Not that these ciphersuites are popular nowadays. Everyone shift towards TLS_ECDHE in TLS, and to EC algorithms in general. Only a small fraction of webservers still support TLS_DHE_RSA today.
But I implemented it nevertheless, because this is a stepping stone towards ECDHE.
For more about DH (Diffie-Hellman algorithm), please read before this. And this is how DH is used in SSH.
TLS_RSA ciphersuites has significant problem: if an attacker collect your traffic (maybe for years or decades) and then, by some occassion, he/she can break into your server and steal your RSA private key, he/she will be able to decrypt all your (past) traffic.
Why is that? Premaster secret is randomly generated by client and encrypted for server using his RSA public key. Server can decrypt it using his RSA private key. Now both parties know premaster secret. After stealing server's private key, attacker can get premaster secret, recalculate all other keys and decrypt all traffic.
There is a better solution. DH algorithm is used to create a shared secret that can be a premaster secret. But DH itself is vulnerable to MITM attack (including DH in SSH).
To prevent this, server sends DH parameters (group + Ys (AKA pubkey)) in plain text, not encrypted. But this block is signed by server's RSA private key. Client can verify this signature because he has server's RSA public key from its cert. Then client sends its Yc (AKA pubkey).
Now both parties has DH shared secret, which is used as premaster secret, and other keys are derived from it. DH shared secret is random each time. An attacker can't recover DH shared secret.
This is why cryptographers talk about 'key exchange' -- (public) keys are exchanged between client and server. In 'Ys' and 'Yc', 's' for server and 'c' for client.
Why "RSA" is still in the ciphersuite name? Because it's still used, but differently -- to sign DH block, not because to encrypt random premaster secret.
To connect to my webserver with this ciphersuite, run:
% openssl s_client -cipher "DHE-RSA-AES128-SHA" -no_tls1_3 -connect yurichev.com:443
I patched LibreSSL again, a bit (for a client part). So that it would use exactly this algorithm to sign: rsa_pkcs1_sha256. In ssl_sigalgs.c comment out other 'sigalgs' in the 'Sigalgs for TLSv1.2, in preference order.' section. (Let's leave RSAE and PSS 'sigalgs' for further work.)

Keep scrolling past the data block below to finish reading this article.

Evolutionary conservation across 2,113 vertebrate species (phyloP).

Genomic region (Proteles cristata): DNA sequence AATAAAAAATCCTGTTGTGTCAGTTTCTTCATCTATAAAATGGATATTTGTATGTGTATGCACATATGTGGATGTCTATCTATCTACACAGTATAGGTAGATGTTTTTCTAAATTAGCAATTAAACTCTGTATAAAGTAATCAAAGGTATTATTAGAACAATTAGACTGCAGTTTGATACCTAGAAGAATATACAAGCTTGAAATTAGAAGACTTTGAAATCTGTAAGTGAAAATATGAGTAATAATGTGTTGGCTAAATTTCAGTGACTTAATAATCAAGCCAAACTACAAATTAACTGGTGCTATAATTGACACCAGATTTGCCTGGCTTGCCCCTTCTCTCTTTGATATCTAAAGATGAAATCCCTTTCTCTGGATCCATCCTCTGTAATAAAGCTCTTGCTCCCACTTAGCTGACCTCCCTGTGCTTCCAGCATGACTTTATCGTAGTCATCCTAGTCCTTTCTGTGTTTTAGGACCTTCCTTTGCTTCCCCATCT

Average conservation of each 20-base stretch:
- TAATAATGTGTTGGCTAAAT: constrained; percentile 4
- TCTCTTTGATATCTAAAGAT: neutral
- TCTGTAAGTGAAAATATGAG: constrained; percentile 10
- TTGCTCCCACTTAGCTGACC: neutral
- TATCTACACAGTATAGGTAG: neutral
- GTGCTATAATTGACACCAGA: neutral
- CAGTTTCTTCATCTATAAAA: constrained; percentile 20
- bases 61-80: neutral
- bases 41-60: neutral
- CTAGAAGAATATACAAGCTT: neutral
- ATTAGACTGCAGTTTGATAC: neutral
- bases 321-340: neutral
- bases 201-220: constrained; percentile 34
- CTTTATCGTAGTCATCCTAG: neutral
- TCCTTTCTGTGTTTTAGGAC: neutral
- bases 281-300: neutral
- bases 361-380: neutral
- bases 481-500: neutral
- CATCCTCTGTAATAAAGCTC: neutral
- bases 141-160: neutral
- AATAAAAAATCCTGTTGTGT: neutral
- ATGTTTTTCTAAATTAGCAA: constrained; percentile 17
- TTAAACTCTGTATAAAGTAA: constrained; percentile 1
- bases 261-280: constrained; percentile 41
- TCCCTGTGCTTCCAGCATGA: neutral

This is Wireshark's dump for SSL3_MT_SERVER_KEY_EXCHANGE packet:
Transport Layer Security TLSv1.2 Record Layer: Handshake Protocol: Server Key Exchange Content Type: Handshake (22) Version: TLS 1.2 (0x0303) Length: 783 Handshake Protocol: Server Key Exchange Handshake Type: Server Key Exchange (12) Length: 779 Diffie-Hellman Server Params p Length: 256 p: ffffffffffffffffc90fdaa22168c234c4c6628b80dc1cd129024e088a67cc74020bbea6… g Length: 1 g: 02 Pubkey Length: 256 Pubkey: db0ca8c4e2b164eac442debbef18dcc0f6f50858483d67931bad84a494d90c6b82c17799… Signature Algorithm: rsa_pkcs1_sha256 (0x0401) Signature Hash Algorithm Hash: SHA256 (4) Signature Hash Algorithm Signature: RSA (1) Signature Length: 256 Signature: aaadcd3a7183a596b8e7c3520aeff3bdd615a331b733d2ad4246baef30e4c32c57cf2bc3…
Oh, so well-known 'p' value (ffffffffffffffffc90fdaa22168c234c4c6628b80dc1cd129024e088a67cc74020bbea6...) So called 'Oakley group': rfc2409, rfc3526.
Both p and Pubkey are of 2048 bit size. This is standard today for DH keys.
And this is SSL3_MT_CLIENT_KEY_EXCHANGE from client:
Transport Layer Security TLSv1.2 Record Layer: Handshake Protocol: Client Key Exchange Content Type: Handshake (22) Version: TLS 1.2 (0x0303) Length: 262 Handshake Protocol: Client Key Exchange Handshake Type: Client Key Exchange (16) Length: 258 Diffie-Hellman Client Params Pubkey Length: 256 Pubkey: 836885cbf949721cd9c451751d6f7124bcd149e373a9c6151709358f688a80cd2ca87db3…
This is also called 'forward security'. And it's important, because if you're a big fish (of a high-profile politician level maybe), anyone on ISP can record everything goes to/from your smartphone and stash somewhere. Any network engineer or sysadmin in path between smartphone and server. HDDs are big and cheap nowadays.
And grave vulnerabilities surface from time to time (remember catastrophic Heartbleed in 2014). Which may allow for a patient attacker to break into server or your smartphone and steal all the RSA (private) keys. And then decrypt the traffic he/she collected.
But DH can help to prevent this.
But yet again, client must check that signature of DH block. If it wouldn't, it will 'just work', but MITM attack will be possible. I could remove that check from ToyTLS, and it will make HTTP requests and download content, smoothly, without a warning. And this is dangerous.
DH is so important in cryptography because of this. But everything has its downside. DH's problem is MITM attack possibility. SSH protects from this using server fingerprints. TLS protects by RSA key in cert. And again, SSH and TLS shares that method of using DH. If it's proven to be secure and fast, why not?
DH of small size (512 bits) can be cracked on-fly (Logjam attack for TLS).
Download ToyTLS v2 (~1350 SLOC of Python).
Further work: ECDHE. Stay tuned.
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